RAPID CITY, S.D. — The South Dakota attorney general said in a statement Monday night that he and the local sheriff searched a crash scene after he thought he hit a deer Saturday night but they both missed spotting the pedestrian he had hit and killed.
Jason Ravnsborg said he used Hyde County Sheriff Mike Volek’s personal vehicle to drive home to Pierre and then returned it to Highmore the next day.
As he passed by the crash scene Sunday morning, Ravnsborg said he stopped to look for the deer but instead found the body of Joe Boever, a 55-year-old man from Highmore.
Instead of calling 911 Ravnsborg drove to Volek’s house “to report the discovery,” leaving Boever on the side of the highway where he had been since 10:30 p.m. the night before.
Ravnsborg shared this information and other details in a statement written on the letterhead of the Office of Attorney General and sent from his campaign email address.
Ravnsborg sent the email at 10:07 p.m. Central Time without the knowledge of his office’s chief of staff/spokesman.
“I have not seen what you are talking about,” Tim Bormann said Monday evening. “I have not prepared a press release.”
Bormann — who answered questions earlier Monday about the incident — said Monday night that he’s no longer issuing any statements about it and that Ravnsborg is working with a new spokesman on this issue.
Mike Deaver, who lives in Salt Lake City, said he’s a “friend of Jason’s" and also did not now about Ravnsborg's statement.
Deaver said he works for the Strategies 360, a Seattle-based communications firm. He said he has discussed the incident with Ravnsborg, but they have not yet talked about payment for his services.
Ravnsborg said he wrote the statement to address the “many rumors and stories being told and reported which do not represent a full and factual account of what happened.”
The attorney general said he arrived at the Spink County Lincoln Day Dinner in Redfield around 4:45 p.m. Saturday and left around 9:15 p.m. The event was held at Rooster’s Bar and Grill, according to the website of the South Dakota Republican Party.
“I consumed no alcoholic beverages before, during or after the event,” Ravnsborg wrote.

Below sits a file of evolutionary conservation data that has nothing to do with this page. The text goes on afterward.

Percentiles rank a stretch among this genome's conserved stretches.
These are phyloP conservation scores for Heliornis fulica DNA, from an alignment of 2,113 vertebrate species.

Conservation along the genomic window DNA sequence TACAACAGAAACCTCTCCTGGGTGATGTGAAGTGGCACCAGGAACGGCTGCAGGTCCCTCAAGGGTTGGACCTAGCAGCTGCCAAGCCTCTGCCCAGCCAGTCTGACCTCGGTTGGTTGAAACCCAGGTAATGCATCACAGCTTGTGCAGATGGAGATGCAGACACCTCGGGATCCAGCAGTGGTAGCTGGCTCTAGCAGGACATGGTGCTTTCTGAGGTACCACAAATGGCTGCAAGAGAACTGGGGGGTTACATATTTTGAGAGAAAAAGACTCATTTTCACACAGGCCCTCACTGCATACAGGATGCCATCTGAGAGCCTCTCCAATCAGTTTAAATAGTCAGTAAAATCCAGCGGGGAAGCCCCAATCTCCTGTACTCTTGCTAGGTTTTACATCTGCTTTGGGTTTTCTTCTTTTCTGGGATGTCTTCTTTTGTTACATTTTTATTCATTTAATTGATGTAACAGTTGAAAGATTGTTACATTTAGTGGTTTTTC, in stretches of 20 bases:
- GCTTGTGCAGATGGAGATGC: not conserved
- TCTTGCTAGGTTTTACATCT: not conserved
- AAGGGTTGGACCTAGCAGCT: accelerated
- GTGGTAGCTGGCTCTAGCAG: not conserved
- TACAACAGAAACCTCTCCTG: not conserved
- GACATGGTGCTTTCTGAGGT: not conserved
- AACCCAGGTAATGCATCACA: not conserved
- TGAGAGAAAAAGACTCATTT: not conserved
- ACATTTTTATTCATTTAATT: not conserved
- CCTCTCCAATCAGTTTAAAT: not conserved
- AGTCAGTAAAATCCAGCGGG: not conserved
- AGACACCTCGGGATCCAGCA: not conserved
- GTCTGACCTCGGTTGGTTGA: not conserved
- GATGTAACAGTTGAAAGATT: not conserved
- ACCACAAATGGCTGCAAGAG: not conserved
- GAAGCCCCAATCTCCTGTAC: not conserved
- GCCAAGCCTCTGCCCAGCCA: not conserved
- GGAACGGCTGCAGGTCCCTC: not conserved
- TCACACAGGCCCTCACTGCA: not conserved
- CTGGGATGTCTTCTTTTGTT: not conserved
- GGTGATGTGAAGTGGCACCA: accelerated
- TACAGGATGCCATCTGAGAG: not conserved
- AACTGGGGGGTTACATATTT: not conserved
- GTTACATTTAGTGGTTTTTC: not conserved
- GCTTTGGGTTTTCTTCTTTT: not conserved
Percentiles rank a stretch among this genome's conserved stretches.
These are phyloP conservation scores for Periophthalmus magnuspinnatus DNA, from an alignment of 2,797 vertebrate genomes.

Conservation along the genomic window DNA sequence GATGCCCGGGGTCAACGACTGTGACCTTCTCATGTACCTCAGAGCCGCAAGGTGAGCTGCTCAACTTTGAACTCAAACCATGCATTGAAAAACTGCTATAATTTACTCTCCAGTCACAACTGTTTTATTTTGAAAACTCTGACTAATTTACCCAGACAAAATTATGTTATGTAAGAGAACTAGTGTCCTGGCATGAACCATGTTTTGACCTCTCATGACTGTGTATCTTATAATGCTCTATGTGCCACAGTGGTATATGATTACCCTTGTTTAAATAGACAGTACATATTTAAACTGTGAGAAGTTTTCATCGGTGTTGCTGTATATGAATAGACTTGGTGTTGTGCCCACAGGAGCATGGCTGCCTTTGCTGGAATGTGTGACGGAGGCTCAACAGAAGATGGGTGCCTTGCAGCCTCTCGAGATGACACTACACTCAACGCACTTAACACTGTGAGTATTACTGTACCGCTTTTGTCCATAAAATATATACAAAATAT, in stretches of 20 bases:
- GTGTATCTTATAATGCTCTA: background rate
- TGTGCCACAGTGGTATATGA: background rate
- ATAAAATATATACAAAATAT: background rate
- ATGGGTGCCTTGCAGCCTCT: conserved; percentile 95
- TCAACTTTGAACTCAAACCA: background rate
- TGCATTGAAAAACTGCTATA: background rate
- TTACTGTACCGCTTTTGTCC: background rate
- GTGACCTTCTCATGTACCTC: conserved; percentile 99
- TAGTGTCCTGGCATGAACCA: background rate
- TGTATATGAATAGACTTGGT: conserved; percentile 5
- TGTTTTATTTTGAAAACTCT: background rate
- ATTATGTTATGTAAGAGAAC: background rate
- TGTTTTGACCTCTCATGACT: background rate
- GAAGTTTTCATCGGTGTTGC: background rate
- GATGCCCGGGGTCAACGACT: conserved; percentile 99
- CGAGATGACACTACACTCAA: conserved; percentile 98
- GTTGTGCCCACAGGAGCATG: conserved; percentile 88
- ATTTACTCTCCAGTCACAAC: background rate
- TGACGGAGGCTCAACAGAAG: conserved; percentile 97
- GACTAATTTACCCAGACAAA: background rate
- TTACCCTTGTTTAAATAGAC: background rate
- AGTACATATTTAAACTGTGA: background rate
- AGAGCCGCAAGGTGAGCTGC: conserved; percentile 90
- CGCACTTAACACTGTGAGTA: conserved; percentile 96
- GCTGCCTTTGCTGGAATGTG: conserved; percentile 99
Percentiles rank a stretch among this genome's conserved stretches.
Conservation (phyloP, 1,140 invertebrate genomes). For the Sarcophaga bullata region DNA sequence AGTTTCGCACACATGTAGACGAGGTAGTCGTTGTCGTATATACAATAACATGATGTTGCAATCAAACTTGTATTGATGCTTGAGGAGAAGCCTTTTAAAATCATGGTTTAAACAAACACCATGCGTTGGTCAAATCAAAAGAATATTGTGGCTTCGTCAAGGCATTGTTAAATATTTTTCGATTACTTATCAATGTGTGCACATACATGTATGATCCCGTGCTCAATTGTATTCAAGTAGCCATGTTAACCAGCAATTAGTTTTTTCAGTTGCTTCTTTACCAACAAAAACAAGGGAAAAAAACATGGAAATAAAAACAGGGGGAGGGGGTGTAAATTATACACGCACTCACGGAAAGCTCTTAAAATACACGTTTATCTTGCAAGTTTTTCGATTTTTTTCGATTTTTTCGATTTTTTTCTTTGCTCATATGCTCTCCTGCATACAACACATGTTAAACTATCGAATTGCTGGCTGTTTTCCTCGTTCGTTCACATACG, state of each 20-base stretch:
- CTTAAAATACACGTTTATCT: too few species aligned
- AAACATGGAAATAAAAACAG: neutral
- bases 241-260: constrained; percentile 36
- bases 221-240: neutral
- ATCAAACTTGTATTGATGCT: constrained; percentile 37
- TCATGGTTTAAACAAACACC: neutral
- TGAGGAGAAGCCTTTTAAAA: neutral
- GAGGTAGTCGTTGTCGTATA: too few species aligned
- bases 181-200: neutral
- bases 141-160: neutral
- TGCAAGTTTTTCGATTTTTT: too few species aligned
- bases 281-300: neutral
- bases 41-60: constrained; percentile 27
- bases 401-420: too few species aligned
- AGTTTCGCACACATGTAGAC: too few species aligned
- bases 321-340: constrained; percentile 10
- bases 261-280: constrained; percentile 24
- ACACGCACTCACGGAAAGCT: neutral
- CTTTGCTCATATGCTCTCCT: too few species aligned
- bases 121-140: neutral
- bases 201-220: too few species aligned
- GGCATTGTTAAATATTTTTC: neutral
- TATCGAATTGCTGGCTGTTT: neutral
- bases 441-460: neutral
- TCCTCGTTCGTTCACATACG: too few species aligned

He said he called 911 after he hit something that he “believed to be a large animal (likely a deer)” shortly after passing through Highmore. The crash occurred around 10:30 p.m. on U.S. Highway 14 just west of the town, according to the Highway Patrol.
“I looked around the vehicle in the dark and saw nothing to indicate what I had hit,” Ravnsborg wrote.
Ravnsborg said he only saw pieces of his vehicle lying around the road and he used the flashlight on his cell phone to look in the ditch.
He said Volek arrived, inspected his car and the area, filled out accident paperwork, and gave him a tag required to get his vehicle repaired.
“At no time did either of us suspect that I had been involved in an accident with a person,” Ravnsborg said.
Ravnsborg said his vehicle was too damaged to drive home so he called the nearest tow service, which is in Pierre.
Volek “graciously offered to loan me his personal vehicle so I could drive back to Pierre” after saying it would take more than an hour for the tow truck to arrive, Ravnsborg wrote.
Ravnsborg was driving his personal vehicle, Deaver said.
The attorney general said he called Bormann to tell him about the crash and that he was driving Volek’s car back home. Ravnsborg said he arrived in Pierre around midnight.
Ravnsborg said he drove Volek’s car back Sunday morning and Bormann went with him. He said he noticed debris was still present at the crash site so he and Bormann stopped to see if they could find what he hit.
“I discovered the body of Mr. Boever in the grass just off the roadway,” Ravnsborg wrote.
The attorney general said he and Bormann checked on Boever and it was obvious he was dead.
“I immediately drove to Sheriff Volek’s home to report the discovery and he accompanied me back to the scene,” Ravnsborg wrote.
He said Volek said he would “handle the investigation” and told him to return to Pierre.
Ravnsborg said he’s cooperated with the investigation by providing a blood sample, letting officials search his two cell phones, and sharing the names of people at the dinner who could confirm that he didn’t drink alcohol. He said he was also interviewed about the incident.
The South Dakota Highway Patrol is leading the investigation and receiving assistance from the North Dakota Bureau of Criminal Investigation. BCI was called in to take over the role of the South Dakota Division of Criminal Investigation — which is under Ravnsborg's office — in to avoid any conflict of interest, Bormann said.
“I am deeply saddened by the tragic nature of these events and my heartfelt condolences go out to the Boever family,” Ravnsborg said.
The attorney general said he would not be answering any questions from the media until the investigation is complete.
— Contact Arielle Zionts at email@example.com.